I’m Raising My Kids to Play Outside in All Kinds of Weather — Here’s What I’ve Learned
By Rob Thomas
Photo © atatreedy/Twenty20
Feb 18, 2019
It was a perfect summer afternoon.
Our family was enjoying an outdoor arts festival, when a volunteer with a group called the Happiness Project handed my son a sticky note. The instructions were to write the thing that made him most happy on the note and post it to a bulletin board festooned with similar notes.
The sun was blazing, the clouds were cottony and my six-year-old was determined to tell the world just how much he loves the rain.
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So, that's what he wrote: "rain." Everyone smiled. A few people chuckled. My smile was broad because I knew it was true.
He is eight now and still loves the rain. I believe everyone should love the outdoors, as I do. I also believe that teaching kids to love the outdoors is much more than buying expensive gear. Teaching kids to love the outdoors is a balance of preparation, motivation and planning.
My kids love the rain because rain is fun. When it rains, we collect snails, jump in puddles and catch rain drops on our tongues. We even roll in the mud sometimes. Mud is even more fun than rain. Yes, that means proper boots and rain gear, but it also means being prepared to get wet sometimes, even muddy. For me, preparation is a state of mind. Kids, like adults, are willing to put up with plenty of discomfort if you warn them in advance, show them how it’s worth it and let them ease into it.
I’ve had a streak of luck convincing my three kids to do some awesome stuff.
I do have some tricks. Sometimes I jump into an activity myself before anyone has a chance to decide they might not like it. Also, pretending to be very bad at it — that just about anyone could do it better — tends to give kids that extra nudge.
"I keep my messages positive and try not to push, because i want my kids to be curious and interested."
Sometimes I let curiosity lead them, and keep the full adventure under wraps. I keep my messages positive and try not to push, because i want my kids to be curious and interested. I also keep in mind that for any of these activities to be a success, and to inspire curiousity, they can’t be outside their comfort zone.
Start out with the idea that you will “toughen them up” and you are bound to fail. I have run seven marathons in my life, including the Boston marathon, but I have never run a single meter because I was told I had to. (You can ask my high school gym teacher.) You can make an outdoor activity fun and relatively painless, but you can’t make them want to do it.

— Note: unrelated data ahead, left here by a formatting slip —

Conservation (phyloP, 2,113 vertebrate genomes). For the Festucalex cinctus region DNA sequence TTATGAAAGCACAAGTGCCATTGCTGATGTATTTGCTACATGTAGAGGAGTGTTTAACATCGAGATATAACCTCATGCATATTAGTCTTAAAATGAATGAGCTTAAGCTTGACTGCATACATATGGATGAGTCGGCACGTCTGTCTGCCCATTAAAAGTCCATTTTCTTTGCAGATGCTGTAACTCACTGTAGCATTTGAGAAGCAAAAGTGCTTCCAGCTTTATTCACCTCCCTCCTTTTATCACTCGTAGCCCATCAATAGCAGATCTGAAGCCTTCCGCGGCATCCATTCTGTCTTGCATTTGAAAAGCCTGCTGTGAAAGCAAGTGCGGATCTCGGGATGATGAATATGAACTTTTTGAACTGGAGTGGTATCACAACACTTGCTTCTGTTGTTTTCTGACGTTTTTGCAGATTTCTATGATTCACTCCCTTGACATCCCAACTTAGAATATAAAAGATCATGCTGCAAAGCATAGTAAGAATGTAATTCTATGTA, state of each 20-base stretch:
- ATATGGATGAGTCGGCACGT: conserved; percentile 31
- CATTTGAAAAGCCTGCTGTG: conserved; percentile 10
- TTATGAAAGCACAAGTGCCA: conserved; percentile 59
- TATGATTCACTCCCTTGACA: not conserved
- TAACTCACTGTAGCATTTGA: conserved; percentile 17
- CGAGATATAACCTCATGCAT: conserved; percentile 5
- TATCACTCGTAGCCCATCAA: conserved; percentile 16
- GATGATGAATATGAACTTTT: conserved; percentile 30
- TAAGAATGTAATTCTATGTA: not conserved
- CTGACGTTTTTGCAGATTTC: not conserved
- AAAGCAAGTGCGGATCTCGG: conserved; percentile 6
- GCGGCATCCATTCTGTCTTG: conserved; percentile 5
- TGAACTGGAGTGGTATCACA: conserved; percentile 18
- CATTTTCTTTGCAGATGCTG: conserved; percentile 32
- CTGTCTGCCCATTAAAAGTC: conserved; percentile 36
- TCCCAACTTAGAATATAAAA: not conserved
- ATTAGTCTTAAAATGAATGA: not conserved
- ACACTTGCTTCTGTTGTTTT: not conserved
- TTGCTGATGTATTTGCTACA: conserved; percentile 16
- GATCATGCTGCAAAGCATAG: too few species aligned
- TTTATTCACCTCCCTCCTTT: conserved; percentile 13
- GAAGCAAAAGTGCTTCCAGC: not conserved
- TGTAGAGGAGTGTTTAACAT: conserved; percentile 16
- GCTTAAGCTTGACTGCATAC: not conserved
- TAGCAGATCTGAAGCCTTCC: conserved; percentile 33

I know this probably sounds like another kind of preparation. It isn’t. What I mean by ‘planning’ is having all of the stuff that you will need. But because I often make the mistake of thinking the right gear will solve my problems, I like to give it a more prosaic name.
Planning means having good quality rain boots and waterproof gear for wet conditions; layered clothing and spare socks for cold conditions; and water, snacks and contingency plans regardless of the conditions. That’s everything from the bandages I keep in my wallet to the gloves I stuff in my kids' backpacks.
I also respect the mantra “cotton is rotten.” In other words, I try to avoid cotton clothing, except in summer, based on some pretty compelling advice via Alan Mackay. Alan is a father of five (with a sixth on the way) and has been a leader with Scouts Canada for more than a decade. Why does he say cotton is rotten? Once it gets wet, it tends to stay that way and the heavy fabric gets sticky and tends to lead to chafing. This can all be uncomfortable if temperature falls and a misery if it is near freezing or below.
As I say, everyone should love the outdoors. Most of our world is outdoors and that means most of the things worth loving can be found there, with a few notable exceptions. What are those exceptions? Your family, of course! Although, with a little preparation, motivation and planning your family can be one of those things you enjoy outdoors.
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